2 On the utility of the lady-bird, consult T.T. for 1816, p. 238; and, for a poetical illustration, T.T. for 1819, p. 211.
s For a further account of the glow-worm, and poetical illustrations, see T.T. for 1814, p. 132 ; for 1815, pp. 196, 253; for 1816, p. 239; for 1817, p. 246; for 1818, p. 210; and the present vol. p. 208.
It is here worthy of remark, that the same animals, when in the state of caterpillars, live in a different manner, and feed on substances of a very different kind from those they consume after their transformation into flies. The caterpillars of the gardenbeetle, cockchafer, &c. lead a solitary life, under ground, and consume the roots of plants. Those of others feed upon putrid carcases, every kind of flesh, dried skins, rotten wood, dung, and the small insects called pucerons, or vine-fretters. But after their transformation into flies, many of the same animals, which formerly fed upon dung and putrid carcases, are nourished by the purest nectareous juices extracted from fruits and flowers. The creatures themselves, with regard to what may be termed individual animation, have suffered no alteration. But the fabric of their bodies, their instruments of motion, and the organs by which they take their food, are materially changed. This change of structure, though the animals retain their identity, produces the greatest diversity in their manners, their economy, and the powers of their bodies.
The scarabeus melolontha, or common chaffer, well known in this and other countries, flies at dusk with a rash and noisome impulse; lives upon the first budding leaves of the elm tree, and, when caught, is often tormented by children, who, placing a paper fixed with a pin at one of their legs, enjoy the cruel pleasure to see them turn round a piece of wood! It is a great pity, that in our earliest days we are not properly taught, that pleasure to one of the creation should never be sought out of the pain felt by another. There is a sort of barbarity in tormenting animals, which is too often indulged in infants, and is generally the sad prognostic of a tyrannical disposition, which grows and increases by degrees. Who ever thought that the boy, who, in the palace of the Cæsars, amused himself with the innocent pastime of torturing common flies with a pin, would, when a man, order his mother to death, and set fire to the imperial town of Rome? In these puerile trifles were concealed the dreadful stamina of the most execrable and most wanton cruelty.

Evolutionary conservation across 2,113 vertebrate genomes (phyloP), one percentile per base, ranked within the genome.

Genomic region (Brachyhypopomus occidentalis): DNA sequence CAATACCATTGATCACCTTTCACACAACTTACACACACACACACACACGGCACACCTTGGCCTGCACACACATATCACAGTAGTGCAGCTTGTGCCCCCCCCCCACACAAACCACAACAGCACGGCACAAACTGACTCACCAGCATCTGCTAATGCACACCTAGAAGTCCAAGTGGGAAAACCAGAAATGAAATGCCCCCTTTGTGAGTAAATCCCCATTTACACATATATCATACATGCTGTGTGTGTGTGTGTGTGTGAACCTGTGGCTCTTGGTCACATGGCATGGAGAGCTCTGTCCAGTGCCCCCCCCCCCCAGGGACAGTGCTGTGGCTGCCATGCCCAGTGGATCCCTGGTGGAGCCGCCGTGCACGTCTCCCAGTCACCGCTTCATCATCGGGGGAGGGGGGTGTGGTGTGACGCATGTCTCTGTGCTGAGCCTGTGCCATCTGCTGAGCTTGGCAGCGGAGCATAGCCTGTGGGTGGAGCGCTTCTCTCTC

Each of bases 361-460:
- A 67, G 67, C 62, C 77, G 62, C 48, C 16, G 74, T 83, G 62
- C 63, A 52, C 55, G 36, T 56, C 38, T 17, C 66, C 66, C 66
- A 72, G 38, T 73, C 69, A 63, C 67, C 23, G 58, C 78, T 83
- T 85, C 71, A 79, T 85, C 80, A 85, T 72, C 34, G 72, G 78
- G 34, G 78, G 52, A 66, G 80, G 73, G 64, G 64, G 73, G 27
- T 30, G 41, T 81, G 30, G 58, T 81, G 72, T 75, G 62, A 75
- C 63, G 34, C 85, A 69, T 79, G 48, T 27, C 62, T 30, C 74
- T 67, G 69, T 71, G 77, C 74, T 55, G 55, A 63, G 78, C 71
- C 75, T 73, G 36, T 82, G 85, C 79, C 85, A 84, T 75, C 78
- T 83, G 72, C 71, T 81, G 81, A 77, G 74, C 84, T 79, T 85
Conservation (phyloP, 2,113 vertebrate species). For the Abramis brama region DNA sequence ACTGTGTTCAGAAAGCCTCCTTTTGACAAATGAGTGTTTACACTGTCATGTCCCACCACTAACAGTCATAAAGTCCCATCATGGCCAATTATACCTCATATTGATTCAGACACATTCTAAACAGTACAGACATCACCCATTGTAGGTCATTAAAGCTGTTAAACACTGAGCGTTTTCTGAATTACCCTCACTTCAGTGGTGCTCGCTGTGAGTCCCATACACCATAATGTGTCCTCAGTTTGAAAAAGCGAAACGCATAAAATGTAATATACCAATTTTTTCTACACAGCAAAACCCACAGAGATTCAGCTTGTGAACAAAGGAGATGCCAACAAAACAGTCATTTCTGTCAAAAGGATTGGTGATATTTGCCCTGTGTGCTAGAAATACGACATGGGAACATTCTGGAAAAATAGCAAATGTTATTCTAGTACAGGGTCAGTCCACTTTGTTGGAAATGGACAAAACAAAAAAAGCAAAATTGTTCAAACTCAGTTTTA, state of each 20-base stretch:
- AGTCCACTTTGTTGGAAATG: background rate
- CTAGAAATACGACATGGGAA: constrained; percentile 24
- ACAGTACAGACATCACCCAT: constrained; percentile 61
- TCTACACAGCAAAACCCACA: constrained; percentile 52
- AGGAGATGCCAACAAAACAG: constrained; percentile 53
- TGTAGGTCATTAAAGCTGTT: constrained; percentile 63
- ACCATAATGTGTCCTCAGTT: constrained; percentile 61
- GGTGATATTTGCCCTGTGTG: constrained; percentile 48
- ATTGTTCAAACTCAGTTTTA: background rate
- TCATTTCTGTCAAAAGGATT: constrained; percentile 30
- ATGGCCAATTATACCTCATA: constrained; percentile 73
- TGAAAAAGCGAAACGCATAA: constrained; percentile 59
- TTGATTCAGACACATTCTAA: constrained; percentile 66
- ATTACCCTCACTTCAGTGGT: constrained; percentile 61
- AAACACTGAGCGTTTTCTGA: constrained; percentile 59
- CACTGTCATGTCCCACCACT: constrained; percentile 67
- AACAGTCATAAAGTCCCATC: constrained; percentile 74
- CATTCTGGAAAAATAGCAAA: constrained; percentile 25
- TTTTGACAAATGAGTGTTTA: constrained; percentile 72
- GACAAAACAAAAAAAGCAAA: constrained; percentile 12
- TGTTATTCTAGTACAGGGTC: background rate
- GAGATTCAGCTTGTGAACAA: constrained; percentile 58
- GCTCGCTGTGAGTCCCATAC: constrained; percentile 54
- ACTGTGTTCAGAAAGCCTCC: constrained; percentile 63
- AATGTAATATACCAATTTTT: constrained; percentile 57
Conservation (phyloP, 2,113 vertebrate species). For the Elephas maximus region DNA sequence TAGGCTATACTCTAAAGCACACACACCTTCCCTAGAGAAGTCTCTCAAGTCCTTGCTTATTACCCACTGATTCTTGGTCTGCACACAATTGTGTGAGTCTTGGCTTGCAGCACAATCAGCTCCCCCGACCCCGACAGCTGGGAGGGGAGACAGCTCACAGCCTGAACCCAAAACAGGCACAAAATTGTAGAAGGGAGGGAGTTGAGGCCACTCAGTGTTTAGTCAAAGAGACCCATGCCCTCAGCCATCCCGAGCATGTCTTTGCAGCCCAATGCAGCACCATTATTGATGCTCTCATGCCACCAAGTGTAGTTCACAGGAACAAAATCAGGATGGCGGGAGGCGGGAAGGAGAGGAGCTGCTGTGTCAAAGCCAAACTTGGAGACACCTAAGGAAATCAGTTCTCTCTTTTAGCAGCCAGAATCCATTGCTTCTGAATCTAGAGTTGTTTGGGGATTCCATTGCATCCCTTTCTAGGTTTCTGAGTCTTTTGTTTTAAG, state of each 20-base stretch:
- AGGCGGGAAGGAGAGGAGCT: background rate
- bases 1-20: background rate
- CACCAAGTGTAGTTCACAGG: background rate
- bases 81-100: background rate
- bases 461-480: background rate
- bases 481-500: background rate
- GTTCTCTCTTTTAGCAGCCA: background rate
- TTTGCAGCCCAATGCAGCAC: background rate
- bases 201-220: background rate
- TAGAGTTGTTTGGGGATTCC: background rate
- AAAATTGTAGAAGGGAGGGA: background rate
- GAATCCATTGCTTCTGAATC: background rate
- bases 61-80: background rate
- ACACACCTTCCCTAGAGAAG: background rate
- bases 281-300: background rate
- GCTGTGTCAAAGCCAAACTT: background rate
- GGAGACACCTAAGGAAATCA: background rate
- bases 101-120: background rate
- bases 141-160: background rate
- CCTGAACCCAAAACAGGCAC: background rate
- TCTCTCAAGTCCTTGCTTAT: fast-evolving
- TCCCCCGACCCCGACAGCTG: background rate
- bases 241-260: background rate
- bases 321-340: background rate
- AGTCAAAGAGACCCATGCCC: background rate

Many caterpillars, previous to their transformation, live even in a different element. The ephemeron fly, when in the caterpillar state, lives no less than three years in the water, and extracts its nourishment from earth and clay. After transformation, this animal seldom exists longer than one day, during which myriads of eggs are deposited on the surface of the water. These eggs produce worms or caterpillars, and the same process goes perpetually round.
ORDER II.- hemiptera.
Some multipede, earth's leafy verdure creep,
Insects of the second order have four wings, but the upper pair, instead of being hard and horny, rather resemble fine vellum. They cover the body horizo ntally, and do not meet in al direct line, forming a ridge or suture, as in the beetle tribe. The whole of this order are furnished with a proboscis or trunk